Only one centralized policy can be activated globally at a time. The centralized policy contains multiple component policies. In this example, we will define a data policy, which then can be applied to a site list. In the following steps, we will create a new policy.
Create a centralized policy
Navigate to Configuration > Policies and click on Add Policy button.
The first step of creating a policy is called “Create Groups of Interest”. These are variables that we can later use in the policy. For our example, we will define:
- Data Prefix – for source prefix 192.168.11.0/24, and we will use 22.214.171.124/32 directly in our traffic matching configuration without variable definition
- Site List – we want apply only to a single site with Site ID of 1; it is recommended not to have the same site in multiple site lists to ensure that only 1 policy of each type is applied to that site
- VPN List – service VPN 1
After defining all required variables and pressing the Next button, we are moved to the Topology and VPN Membership section of the wizard (see the top part of the screenshot below). We don’t need to configure anything for our data policy, so we just press Next.
On the Configure Traffic Rules step of the wizard click on the “Traffic Data” section of the policy, click on Add Policy > Create New (refer to the bottom part of the next screenshot).
In a new data policy window enter the name and description of the policy. Adjust the default action to Accept to ensure that the packets that don’t match our criteria for DIA will not be dropped. Finally, press + button to add a rule that will be matching DIA traffic and apply NAT to it.
In the pop-up window select Custom policy. The other options are just a subset of the match and set conditions tailored for different scenarios, custom lists all of them.
Custom rule is added on top of the default action. If there are several rules, you can re-arrange them on the left panel. Ensure that the Match section is selected, add Source and Destination data prefixes to set the conditions for the rule.
Select the data prefix that we set up earlier in groups of interest as the source. Type-in destination as the actual address without the use of the variable. Both options lead to the same result, however, the use of variables allows you to use descriptive naming of the object plus adjusting the values outside of the policy configuration. Click on the Actions button.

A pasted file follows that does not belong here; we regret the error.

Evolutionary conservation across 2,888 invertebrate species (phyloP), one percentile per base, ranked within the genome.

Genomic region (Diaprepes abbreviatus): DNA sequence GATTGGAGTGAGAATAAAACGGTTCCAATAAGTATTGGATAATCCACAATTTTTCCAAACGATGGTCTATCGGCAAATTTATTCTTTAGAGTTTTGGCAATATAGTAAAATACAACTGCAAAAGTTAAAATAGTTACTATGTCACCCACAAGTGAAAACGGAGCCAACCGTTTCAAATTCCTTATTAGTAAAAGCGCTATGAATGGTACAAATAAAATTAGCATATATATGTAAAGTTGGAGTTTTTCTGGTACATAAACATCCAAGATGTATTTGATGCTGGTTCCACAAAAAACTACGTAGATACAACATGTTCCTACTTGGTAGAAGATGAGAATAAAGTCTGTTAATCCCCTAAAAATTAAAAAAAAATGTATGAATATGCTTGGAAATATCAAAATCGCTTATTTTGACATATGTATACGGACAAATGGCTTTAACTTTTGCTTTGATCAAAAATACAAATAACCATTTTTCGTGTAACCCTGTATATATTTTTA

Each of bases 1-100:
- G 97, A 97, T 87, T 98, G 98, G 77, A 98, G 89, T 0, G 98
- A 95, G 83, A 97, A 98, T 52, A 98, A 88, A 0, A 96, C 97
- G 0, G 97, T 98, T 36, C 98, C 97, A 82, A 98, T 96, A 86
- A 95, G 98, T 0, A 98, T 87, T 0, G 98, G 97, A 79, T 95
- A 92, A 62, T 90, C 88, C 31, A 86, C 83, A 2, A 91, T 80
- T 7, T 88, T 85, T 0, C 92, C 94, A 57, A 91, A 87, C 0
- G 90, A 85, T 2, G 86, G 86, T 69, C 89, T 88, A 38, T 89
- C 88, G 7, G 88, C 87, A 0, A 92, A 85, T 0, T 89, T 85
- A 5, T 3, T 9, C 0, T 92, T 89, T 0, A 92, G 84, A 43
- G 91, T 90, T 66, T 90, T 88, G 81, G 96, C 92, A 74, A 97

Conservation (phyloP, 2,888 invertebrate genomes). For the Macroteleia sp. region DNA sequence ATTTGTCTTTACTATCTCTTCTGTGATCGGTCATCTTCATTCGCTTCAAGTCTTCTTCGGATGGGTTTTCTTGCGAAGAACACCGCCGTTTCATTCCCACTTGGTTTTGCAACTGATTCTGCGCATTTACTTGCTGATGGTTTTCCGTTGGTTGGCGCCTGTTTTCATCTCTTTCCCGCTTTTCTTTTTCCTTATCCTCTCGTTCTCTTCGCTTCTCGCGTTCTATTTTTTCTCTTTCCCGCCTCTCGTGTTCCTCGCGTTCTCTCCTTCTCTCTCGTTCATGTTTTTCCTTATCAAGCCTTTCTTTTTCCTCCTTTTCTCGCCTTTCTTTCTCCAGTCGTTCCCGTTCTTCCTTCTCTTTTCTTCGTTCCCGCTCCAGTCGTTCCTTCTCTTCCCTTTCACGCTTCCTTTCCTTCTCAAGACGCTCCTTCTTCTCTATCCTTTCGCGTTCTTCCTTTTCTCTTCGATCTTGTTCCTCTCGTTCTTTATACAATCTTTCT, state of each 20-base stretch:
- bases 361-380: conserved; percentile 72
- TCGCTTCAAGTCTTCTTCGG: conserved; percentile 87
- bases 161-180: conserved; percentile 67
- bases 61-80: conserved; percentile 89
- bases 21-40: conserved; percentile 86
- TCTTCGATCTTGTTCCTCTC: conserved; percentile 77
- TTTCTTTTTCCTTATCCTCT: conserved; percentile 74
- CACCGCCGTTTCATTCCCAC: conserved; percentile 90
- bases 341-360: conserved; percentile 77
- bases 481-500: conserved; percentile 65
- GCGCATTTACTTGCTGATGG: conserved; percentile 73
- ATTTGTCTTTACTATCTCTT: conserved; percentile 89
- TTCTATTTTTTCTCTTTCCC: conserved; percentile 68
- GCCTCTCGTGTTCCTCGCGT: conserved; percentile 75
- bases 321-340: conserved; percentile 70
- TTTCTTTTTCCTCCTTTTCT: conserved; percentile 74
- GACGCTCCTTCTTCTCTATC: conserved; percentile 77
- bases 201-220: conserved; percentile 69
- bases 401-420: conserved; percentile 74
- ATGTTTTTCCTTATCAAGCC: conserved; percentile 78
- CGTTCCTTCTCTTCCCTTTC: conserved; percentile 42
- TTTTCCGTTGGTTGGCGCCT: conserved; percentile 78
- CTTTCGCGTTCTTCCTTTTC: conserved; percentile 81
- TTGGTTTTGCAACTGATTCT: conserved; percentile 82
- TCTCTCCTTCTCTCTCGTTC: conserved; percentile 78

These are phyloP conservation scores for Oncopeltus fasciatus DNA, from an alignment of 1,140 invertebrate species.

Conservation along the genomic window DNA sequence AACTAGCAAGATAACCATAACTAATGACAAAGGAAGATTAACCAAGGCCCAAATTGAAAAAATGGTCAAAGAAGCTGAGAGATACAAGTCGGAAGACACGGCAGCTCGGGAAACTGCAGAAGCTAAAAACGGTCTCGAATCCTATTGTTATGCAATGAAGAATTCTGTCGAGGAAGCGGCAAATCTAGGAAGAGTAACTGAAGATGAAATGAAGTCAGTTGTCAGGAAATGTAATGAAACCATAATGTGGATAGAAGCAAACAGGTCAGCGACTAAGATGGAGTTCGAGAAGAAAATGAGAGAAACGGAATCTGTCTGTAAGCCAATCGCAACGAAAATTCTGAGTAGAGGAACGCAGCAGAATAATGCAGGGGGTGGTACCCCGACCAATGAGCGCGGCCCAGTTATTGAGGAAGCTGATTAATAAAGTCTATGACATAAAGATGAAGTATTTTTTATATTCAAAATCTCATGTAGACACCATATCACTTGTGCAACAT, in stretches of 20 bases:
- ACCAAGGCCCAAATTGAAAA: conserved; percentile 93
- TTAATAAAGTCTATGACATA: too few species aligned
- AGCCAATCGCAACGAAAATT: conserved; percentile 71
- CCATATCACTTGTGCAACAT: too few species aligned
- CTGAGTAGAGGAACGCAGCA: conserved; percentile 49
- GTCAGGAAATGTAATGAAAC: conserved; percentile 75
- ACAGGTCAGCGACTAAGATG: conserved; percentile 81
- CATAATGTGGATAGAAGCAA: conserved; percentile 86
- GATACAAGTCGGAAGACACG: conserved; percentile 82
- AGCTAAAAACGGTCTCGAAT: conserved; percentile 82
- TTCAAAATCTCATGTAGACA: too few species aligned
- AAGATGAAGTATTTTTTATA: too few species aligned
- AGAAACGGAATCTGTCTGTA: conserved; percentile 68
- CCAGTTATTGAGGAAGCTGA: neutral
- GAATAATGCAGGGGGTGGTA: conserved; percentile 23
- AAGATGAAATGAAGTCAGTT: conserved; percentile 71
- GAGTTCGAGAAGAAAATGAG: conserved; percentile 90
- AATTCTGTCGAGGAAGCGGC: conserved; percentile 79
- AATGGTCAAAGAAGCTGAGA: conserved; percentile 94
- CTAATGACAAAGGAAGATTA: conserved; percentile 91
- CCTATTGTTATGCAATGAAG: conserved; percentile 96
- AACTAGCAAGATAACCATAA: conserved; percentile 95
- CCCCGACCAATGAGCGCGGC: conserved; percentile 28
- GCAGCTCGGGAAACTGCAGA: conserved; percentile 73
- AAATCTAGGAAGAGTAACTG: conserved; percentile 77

Select NAT VPN action, as shown in the following screenshot. The fallback option is useful when you want this traffic to follow the routing table when NAT cannot be used, for example, when the interface is down. Press the “Save data policy” button.
The next screenshot list the data policy that we built in the previous step. Notice that the reference count is 0, as we haven’t yet applied it yet. Press Next.
The final step is to apply the policy. Click on the Traffic Data section, and then under data-policy-1 press “New Site List and VPN List”. In the pop-up window select “From Service” direction, site-1 as the site list, and VPN1 as the VPN list. Press the Save Policy button.
The final step is to activate the policy.
At this stage vManage will push the policy to vSmart as part of its running-config:
vsmart# show running-config <output omitted> policy data-policy _VPN1_data-policy-1 vpn-list VPN1 sequence 1 match source-data-prefix-list data-prefix-192-168-11-0-24 destination-ip 126.96.36.199/32 ! action accept nat use-vpn 0 ! ! default-action accept ! ! lists vpn-list VPN1 vpn 1 ! data-prefix-list data-prefix-192-168-11-0-24 ip-prefix 192.168.11.0/24 ! site-list site-1 site-id 1 ! ! ! apply-policy site-list site-1 data-policy _VPN1_data-policy-1 from-service !
vSmart will use OMP to distribute the policy to edge routers. In contrast to vSmart, edge routers will not display the policy in the running configuration. Use
show sdwan policy from-vsmart command instead.
CSR01#show sdwan policy from-vsmart from-vsmart data-policy _VPN1_data-policy-1 direction from-service vpn-list VPN1 sequence 1 match source-data-prefix-list data-prefix-192-168-11-0-24 destination-ip 188.8.131.52/32 action accept nat use-vpn 0 no nat fallback default-action accept from-vsmart lists vpn-list VPN1 vpn 1 from-vsmart lists data-prefix-list data-prefix-192-168-11-0-24 ip-prefix 192.168.11.0/24
Let’s check from the client machine that NAT works:
CSR01#show ip nat translation Pro Inside global Inside local Outside local Outside global tcp 184.108.40.206:5064 192.168.11.10:62121 220.127.116.11:80 18.104.22.168:80